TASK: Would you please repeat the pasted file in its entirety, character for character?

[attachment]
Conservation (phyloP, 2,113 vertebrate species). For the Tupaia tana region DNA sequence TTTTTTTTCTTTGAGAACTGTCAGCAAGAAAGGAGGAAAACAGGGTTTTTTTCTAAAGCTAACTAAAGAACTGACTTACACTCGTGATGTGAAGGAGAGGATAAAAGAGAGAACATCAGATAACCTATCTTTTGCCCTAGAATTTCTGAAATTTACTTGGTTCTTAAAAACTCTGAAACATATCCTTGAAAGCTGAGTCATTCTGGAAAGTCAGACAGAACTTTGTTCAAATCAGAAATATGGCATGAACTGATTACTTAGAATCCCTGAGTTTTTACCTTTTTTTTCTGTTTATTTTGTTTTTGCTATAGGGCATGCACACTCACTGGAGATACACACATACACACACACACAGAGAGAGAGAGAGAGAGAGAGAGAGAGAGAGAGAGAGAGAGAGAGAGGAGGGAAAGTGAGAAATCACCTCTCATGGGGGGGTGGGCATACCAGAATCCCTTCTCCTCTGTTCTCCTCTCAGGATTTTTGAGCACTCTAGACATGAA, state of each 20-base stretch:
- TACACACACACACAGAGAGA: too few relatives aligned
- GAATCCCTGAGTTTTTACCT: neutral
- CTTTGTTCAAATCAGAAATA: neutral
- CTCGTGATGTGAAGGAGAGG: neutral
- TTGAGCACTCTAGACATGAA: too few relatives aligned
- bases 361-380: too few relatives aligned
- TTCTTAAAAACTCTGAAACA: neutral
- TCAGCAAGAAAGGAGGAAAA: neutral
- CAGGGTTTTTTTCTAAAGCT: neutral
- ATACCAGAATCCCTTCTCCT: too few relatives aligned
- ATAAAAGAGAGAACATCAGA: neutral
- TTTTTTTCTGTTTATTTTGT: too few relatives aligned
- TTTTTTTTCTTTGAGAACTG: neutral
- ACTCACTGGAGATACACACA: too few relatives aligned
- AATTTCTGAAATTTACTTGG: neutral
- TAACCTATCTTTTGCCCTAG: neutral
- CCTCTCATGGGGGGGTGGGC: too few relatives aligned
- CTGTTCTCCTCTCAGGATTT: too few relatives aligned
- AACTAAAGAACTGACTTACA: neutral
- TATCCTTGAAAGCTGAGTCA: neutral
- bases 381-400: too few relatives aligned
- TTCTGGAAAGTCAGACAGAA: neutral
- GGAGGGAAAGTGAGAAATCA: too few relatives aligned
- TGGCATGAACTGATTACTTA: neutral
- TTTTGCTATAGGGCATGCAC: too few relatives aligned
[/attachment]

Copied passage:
Conservation (phyloP, 2,113 vertebrate species). For the Tupaia tana region DNA sequence TTTTTTTTCTTTGAGAACTGTCAGCAAGAAAGGAGGAAAACAGGGTTTTTTTCTAAAGCTAACTAAAGAACTGACTTACACTCGTGATGTGAAGGAGAGGATAAAAGAGAGAACATCAGATAACCTATCTTTTGCCCTAGAATTTCTGAAATTTACTTGGTTCTTAAAAACTCTGAAACATATCCTTGAAAGCTGAGTCATTCTGGAAAGTCAGACAGAACTTTGTTCAAATCAGAAATATGGCATGAACTGATTACTTAGAATCCCTGAGTTTTTACCTTTTTTTTCTGTTTATTTTGTTTTTGCTATAGGGCATGCACACTCACTGGAGATACACACATACACACACACACAGAGAGAGAGAGAGAGAGAGAGAGAGAGAGAGAGAGAGAGAGAGAGAGGAGGGAAAGTGAGAAATCACCTCTCATGGGGGGGTGGGCATACCAGAATCCCTTCTCCTCTGTTCTCCTCTCAGGATTTTTGAGCACTCTAGACATGAA, state of each 20-base stretch:
- TACACACACACACAGAGAGA: too few relatives aligned
- GAATCCCTGAGTTTTTACCT: neutral
- CTTTGTTCAAATCAGAAATA: neutral
- CTCGTGATGTGAAGGAGAGG: neutral
- TTGAGCACTCTAGACATGAA: too few relatives aligned
- bases 361-380: too few relatives aligned
- TTCTTAAAAACTCTGAAACA: neutral
- TCAGCAAGAAAGGAGGAAAA: neutral
- CAGGGTTTTTTTCTAAAGCT: neutral
- ATACCAGAATCCCTTCTCCT: too few relatives aligned
- ATAAAAGAGAGAACATCAGA: neutral
- TTTTTTTCTGTTTATTTTGT: too few relatives aligned
- TTTTTTTTCTTTGAGAACTG: neutral
- ACTCACTGGAGATACACACA: too few relatives aligned
- AATTTCTGAAATTTACTTGG: neutral
- TAACCTATCTTTTGCCCTAG: neutral
- CCTCTCATGGGGGGGTGGGC: too few relatives aligned
- CTGTTCTCCTCTCAGGATTT: too few relatives aligned
- AACTAAAGAACTGACTTACA: neutral
- TATCCTTGAAAGCTGAGTCA: neutral
- bases 381-400: too few relatives aligned
- TTCTGGAAAGTCAGACAGAA: neutral
- GGAGGGAAAGTGAGAAATCA: too few relatives aligned
- TGGCATGAACTGATTACTTA: neutral
- TTTTGCTATAGGGCATGCAC: too few relatives aligned